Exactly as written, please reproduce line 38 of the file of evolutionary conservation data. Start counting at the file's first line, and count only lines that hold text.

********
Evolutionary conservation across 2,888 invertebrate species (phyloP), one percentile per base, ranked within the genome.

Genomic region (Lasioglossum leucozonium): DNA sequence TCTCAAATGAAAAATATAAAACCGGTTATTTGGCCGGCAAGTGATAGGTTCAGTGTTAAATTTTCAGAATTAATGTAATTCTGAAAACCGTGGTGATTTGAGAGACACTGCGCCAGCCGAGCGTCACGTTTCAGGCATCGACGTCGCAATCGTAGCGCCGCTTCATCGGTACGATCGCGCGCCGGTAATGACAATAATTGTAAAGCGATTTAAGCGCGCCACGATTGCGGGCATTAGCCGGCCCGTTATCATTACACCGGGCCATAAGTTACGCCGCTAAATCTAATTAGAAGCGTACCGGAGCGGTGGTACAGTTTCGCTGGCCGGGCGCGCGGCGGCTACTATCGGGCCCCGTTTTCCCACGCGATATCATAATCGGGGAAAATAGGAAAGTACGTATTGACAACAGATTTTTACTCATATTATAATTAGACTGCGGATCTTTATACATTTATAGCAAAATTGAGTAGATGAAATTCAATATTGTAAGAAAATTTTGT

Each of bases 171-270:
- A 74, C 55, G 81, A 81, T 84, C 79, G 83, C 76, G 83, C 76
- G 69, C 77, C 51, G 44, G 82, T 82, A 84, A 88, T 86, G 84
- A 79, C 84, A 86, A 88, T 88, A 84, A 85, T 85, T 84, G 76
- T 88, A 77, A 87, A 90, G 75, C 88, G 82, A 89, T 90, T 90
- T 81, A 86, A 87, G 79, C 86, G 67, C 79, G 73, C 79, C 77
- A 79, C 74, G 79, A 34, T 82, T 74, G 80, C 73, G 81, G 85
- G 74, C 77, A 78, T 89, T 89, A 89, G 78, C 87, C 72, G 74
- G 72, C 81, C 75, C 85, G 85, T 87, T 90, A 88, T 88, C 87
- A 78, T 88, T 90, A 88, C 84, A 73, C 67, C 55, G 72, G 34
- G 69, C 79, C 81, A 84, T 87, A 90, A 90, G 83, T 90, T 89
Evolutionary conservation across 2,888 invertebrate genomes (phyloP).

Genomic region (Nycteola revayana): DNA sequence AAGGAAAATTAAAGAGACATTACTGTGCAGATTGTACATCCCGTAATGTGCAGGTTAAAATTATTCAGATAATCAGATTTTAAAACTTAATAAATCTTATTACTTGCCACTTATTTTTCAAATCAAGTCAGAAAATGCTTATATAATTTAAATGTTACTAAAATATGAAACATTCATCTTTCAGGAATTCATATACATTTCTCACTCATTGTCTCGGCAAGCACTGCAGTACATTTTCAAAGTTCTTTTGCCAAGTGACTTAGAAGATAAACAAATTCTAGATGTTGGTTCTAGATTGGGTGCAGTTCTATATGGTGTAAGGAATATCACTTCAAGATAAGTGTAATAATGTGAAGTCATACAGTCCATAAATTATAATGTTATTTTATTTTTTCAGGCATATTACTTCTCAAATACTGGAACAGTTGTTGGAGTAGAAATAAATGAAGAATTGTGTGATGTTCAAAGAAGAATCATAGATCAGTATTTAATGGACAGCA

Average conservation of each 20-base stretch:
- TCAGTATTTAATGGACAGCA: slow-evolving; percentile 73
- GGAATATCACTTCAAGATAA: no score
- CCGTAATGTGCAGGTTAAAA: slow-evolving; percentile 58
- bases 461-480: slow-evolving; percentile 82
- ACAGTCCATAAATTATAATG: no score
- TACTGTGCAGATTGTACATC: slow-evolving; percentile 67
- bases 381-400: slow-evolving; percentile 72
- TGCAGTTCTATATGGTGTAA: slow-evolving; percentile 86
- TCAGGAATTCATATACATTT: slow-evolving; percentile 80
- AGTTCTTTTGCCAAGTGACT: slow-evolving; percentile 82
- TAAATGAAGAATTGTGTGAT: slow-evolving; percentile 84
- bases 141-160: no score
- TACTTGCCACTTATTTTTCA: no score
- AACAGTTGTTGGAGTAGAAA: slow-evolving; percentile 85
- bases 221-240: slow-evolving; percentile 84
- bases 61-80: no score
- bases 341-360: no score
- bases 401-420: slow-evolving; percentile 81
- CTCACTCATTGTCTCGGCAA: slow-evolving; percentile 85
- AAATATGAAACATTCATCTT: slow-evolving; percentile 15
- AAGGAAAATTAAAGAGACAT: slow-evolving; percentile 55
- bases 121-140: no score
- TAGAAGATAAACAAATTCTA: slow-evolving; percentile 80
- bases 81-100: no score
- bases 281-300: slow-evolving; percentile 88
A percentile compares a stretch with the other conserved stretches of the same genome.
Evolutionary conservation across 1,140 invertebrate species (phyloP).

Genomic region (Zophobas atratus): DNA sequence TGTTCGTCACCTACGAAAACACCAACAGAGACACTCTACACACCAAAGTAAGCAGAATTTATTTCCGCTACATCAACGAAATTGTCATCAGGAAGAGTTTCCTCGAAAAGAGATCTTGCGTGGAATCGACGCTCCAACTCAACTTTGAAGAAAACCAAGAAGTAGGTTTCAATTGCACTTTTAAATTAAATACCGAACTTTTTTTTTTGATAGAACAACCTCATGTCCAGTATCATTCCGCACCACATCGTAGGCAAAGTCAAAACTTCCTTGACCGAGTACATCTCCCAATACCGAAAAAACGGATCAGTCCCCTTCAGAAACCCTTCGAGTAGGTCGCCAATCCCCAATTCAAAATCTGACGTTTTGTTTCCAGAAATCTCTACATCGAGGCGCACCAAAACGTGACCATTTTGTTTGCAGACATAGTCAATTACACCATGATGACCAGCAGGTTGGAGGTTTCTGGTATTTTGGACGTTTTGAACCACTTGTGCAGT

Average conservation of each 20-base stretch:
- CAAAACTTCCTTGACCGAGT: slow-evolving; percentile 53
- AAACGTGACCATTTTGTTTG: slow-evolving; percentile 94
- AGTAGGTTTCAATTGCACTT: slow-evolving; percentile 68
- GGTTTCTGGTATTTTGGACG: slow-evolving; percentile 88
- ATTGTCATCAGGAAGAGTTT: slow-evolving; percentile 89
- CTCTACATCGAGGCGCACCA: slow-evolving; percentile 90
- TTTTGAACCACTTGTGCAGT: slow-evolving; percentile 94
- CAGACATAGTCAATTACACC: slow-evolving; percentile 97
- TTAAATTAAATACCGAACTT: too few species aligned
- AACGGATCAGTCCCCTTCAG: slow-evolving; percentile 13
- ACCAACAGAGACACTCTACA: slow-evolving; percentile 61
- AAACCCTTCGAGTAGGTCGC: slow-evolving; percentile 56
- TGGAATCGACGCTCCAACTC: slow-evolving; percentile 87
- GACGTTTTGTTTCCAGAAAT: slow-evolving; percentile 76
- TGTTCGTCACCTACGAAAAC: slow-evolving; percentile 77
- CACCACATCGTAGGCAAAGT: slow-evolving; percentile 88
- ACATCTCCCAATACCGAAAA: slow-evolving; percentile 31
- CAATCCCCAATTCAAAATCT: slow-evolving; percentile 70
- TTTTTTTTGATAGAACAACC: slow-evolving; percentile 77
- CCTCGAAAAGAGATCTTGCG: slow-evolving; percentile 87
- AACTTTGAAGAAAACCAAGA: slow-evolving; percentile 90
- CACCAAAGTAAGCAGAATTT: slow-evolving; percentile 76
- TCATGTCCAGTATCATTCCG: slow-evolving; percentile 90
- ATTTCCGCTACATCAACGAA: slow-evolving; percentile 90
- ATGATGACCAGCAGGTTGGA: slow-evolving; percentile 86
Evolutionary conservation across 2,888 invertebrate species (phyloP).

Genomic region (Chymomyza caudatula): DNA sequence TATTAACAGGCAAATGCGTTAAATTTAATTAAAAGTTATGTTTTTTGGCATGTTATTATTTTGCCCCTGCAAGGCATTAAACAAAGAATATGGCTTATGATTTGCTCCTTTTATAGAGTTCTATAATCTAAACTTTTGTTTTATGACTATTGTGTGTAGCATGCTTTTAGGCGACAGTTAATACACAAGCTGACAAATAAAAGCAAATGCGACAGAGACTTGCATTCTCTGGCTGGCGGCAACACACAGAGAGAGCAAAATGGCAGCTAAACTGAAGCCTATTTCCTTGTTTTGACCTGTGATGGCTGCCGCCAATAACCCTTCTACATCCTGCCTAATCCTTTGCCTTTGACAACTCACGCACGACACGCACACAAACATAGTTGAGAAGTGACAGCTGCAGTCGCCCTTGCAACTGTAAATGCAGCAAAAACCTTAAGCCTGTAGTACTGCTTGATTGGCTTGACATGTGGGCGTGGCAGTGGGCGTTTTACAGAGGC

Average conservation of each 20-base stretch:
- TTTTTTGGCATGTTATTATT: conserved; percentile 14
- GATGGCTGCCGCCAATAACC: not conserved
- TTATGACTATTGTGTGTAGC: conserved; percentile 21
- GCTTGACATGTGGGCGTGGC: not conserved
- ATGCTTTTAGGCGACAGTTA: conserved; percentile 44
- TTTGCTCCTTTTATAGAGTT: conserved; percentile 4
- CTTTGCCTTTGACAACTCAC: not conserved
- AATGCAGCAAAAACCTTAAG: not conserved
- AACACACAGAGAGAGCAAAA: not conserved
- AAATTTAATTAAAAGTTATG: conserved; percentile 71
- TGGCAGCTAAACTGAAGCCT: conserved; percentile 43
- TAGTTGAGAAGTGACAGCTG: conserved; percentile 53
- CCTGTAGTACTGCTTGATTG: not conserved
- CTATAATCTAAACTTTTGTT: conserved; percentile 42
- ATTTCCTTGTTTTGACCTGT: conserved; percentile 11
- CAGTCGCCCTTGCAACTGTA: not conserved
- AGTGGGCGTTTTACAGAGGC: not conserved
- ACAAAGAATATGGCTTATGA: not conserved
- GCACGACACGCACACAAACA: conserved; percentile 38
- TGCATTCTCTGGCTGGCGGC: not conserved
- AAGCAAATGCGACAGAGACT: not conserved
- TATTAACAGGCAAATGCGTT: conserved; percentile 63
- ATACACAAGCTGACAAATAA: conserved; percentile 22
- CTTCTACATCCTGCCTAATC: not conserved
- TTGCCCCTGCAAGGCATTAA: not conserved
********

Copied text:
- bases 121-140: no score